The best way to help businesses affected by the fires is buy their products

The current bushfire season has sharply brought into focus the human and agricultural inputs behind our favourite beers, wines and spirits.

Drinks producers across the country have been among the businesses worst affected by the crisis, and we consumers have a vital role to play in helping them get back on their feet.

Time is money

While fundraisers and government assistance are both imperative, it will take some time for these funds to be distributed among affected business.

"They always talk about the mental health impacts of these situations," says David Bowley, founder of Adelaide Hills wine company Vinteloper.

"We're four days away from it being a month since this happened, and I've seen no assistance of any real substance. It's starting to wear thin."

Crippling losses

Vinteloper is among 19 wineries and 63 grape growers in the Adelaide Hills that were impacted by the Cudlee Creek bushfire that tore through the region on December 20.

Around one third of the region's grape production is expected to have been wiped out by the fires.

Bowley's Vinteloper lost its entire 2020 crop, and all the revenue associated with it.

"Almost all of the costs of growing that crop have been incurred. The cost of all the additional extra work we've been put into that vineyard since I bought it two years ago have been basically wasted," he says.


"We won't get a crop in 2021 or 2022 or 2023 or 2024, and maybe not in 2025 – that's something that people who are outside of the wine game probably don't recognise.

"Grape vines take years to mature, they take years to get in balance. This is going to be the longest hangover I've ever had."

Straight to the source

Bowley says the only financial support so far has come in the form of direct wine sales thanks to initiatives such as Spend With Them, which aims to assist in rebuilding towns and businesses affected by fire.

"They directed people to buy wine directly from us. That's kept us going and kept me getting out of bed," he says.

"That still is the number one way for people to help. People can jump on our website and buy wine if they're interstate, or if they're locals here in South Australia, they can come visit us at our cellar door, which is in an unaffected part of the Adelaide Hills."

Grassroots assistance

Bowley says it is also crucial for the public to support the grape growers that have lost everything, by donating to the official Adelaide Hills Wine Region Fire Appeal.

"Those grape growers don't have wineries and websites where people can go online and buy their wine to support them," he says.

"In a way, we're fortunate because we can get direct support from the public, where those people can't."

Raise a glass in support

Tumbarumba, NSW wineries Obsession Wines, Johansen Wines and Courabyra Wines have also experienced major losses as a result of the fires and one of the easiest ways you can support them also benefits you - buy their wine.

The fires have also had a range of impacts on breweries and distilleries that have been unable to trade over the busiest period of the year.

Australian craft spirits distributor Nip of Courage has set up The Community Spirit fundraiser in partnership with industry body Spirits & Cocktails Australia, which has purchased $100,000 worth of stock from distillers who have faced hardship.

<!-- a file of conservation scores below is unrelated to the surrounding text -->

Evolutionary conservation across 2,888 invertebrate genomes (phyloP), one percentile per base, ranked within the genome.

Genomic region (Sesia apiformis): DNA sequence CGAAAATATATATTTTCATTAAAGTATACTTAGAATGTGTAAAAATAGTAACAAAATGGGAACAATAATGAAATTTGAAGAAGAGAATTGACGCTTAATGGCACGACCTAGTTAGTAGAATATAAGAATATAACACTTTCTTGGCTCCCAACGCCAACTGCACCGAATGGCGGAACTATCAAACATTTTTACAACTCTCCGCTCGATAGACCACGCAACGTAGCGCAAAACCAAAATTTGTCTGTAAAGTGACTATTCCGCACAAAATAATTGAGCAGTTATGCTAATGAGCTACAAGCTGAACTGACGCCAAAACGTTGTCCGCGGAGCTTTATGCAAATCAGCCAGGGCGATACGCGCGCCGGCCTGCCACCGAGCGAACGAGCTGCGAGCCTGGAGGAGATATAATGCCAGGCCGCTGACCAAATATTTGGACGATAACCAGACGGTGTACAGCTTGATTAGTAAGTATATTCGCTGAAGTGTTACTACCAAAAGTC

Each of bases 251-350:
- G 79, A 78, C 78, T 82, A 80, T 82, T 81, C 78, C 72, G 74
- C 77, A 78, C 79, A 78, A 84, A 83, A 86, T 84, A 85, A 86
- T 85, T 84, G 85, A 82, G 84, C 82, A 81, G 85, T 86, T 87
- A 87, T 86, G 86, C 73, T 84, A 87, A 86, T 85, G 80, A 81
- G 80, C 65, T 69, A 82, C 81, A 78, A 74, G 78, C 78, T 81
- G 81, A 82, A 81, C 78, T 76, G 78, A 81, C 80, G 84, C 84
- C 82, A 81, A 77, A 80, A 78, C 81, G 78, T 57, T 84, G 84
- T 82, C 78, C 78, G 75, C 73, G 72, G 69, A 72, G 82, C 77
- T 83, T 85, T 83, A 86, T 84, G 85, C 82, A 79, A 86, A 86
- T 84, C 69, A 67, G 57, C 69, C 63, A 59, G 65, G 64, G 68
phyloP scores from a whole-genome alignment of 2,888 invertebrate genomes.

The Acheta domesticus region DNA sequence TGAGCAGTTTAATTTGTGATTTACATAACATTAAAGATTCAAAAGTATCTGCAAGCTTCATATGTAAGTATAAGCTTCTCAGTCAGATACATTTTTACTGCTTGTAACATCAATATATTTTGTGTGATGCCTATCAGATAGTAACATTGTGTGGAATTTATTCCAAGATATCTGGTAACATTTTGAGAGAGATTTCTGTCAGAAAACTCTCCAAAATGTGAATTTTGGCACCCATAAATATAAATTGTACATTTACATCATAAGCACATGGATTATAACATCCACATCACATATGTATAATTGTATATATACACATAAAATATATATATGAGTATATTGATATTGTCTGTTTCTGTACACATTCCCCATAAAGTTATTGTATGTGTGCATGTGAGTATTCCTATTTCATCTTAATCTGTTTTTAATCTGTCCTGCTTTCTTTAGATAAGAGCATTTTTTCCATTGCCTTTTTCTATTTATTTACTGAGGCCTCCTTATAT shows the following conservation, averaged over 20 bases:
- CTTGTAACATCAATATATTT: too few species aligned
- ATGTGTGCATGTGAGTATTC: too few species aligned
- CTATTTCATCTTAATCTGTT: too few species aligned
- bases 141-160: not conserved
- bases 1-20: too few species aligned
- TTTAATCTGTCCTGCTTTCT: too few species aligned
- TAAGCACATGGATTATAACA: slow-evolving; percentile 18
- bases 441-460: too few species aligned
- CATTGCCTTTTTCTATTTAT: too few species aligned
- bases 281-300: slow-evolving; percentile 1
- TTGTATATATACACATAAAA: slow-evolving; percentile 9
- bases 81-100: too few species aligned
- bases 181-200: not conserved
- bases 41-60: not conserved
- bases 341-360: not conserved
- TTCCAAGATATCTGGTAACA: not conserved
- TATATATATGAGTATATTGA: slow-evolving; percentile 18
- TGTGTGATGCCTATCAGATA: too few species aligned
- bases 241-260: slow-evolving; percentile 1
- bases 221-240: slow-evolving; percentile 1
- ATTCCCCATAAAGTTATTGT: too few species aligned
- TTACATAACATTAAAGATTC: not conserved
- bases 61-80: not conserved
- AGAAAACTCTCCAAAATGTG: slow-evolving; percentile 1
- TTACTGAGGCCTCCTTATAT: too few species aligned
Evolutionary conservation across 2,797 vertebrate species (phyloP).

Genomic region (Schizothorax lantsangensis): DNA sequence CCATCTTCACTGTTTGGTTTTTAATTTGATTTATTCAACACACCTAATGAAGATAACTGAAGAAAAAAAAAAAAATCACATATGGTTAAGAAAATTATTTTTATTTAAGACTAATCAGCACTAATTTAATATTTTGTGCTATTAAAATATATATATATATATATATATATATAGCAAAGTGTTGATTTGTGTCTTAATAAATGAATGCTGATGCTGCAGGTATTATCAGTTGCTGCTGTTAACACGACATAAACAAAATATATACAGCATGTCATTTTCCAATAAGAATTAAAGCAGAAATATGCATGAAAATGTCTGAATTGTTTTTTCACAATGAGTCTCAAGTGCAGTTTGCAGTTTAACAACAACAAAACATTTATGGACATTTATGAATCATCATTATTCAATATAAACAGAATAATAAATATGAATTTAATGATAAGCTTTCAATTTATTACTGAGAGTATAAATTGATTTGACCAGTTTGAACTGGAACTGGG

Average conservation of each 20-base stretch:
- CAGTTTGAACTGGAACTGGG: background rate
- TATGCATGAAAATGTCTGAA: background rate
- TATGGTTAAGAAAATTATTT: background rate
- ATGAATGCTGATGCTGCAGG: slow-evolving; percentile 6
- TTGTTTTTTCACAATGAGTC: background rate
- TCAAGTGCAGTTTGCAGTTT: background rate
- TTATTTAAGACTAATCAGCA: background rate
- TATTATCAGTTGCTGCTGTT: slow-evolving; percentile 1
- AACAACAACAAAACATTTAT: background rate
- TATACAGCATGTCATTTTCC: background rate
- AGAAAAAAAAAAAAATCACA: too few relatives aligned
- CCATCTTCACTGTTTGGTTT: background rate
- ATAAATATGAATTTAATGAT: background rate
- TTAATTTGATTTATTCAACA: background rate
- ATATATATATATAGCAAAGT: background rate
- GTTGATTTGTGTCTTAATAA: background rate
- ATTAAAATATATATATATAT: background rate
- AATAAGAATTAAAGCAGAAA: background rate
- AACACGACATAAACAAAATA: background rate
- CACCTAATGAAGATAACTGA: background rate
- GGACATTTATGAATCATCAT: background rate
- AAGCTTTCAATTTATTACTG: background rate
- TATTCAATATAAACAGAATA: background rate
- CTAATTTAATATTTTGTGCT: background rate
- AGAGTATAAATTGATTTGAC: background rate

The purchased products will then be redistributed by Nip of Courage as donations to a range of industry bushfire fundraisers.

Help from the hip

Nip of Courage founder Kathleen Davies says the public can also support the seven affected distilleries by purchasing a bottle or two of their spirits.

"Retail sales are really helpful because it puts money directly in their kitty, straight away," she says.

Impacted distilleries include Reed & Co in Bright, Victoria, where founders Hamish Nugent and Rachel Reed have lost all the revenue from their cellar door, restaurant and bar.

"They've got a newborn baby and they've been evacuated and forced to close down, but they're still paying their staff out of their own personal savings, because they need to hold on to them," she says.

"What people don't realise is how difficult it is finding employees in the regions. You can't just put a 'for hire' sign out there and get thousands of people applying for a job.

"There's all these little things that people don't realise are happening behind the scenes."

Come on down

King River Brewing Company in Victoria's King Valley will reopen for trade this weekend having been closed for the last fortnight due to fires in the area.

"Our taproom accounts for somewhere between 60 and 70 per cent of our revenue, and this is our busiest time of year. It's a big chunk of what keeps us going," says brewery co-founder Nathan Munt.

He says it is vital that consumers return to affected regions as soon as it is safe to do so, and spend up on food, drink and accommodation.

"We have local businesses that buy our beer that are suffering just as much as we are," he says.

The Beers for Bushfire Relief initiative aims to raise awareness of affected breweries, with Saturday January 18 declared a national day of fundraising for the country's firefighters and affected communities.

Resilient brews

Drinkers should also seek out the Resilience Beer soon to be appearing in brewery taprooms and venues across the country.

Breweries both in Australia and internationally have been urged to brew the Resilience Beer, an open source pale ale that will be sold to raise funds for bushfire relief efforts in Australia.

The Resilience name was first used in this manner by American brewer Sierra Nevada in the wake of the California in late 2018. More than 1,400 US brewers brewed their version of the Resilience IPA, raising millions.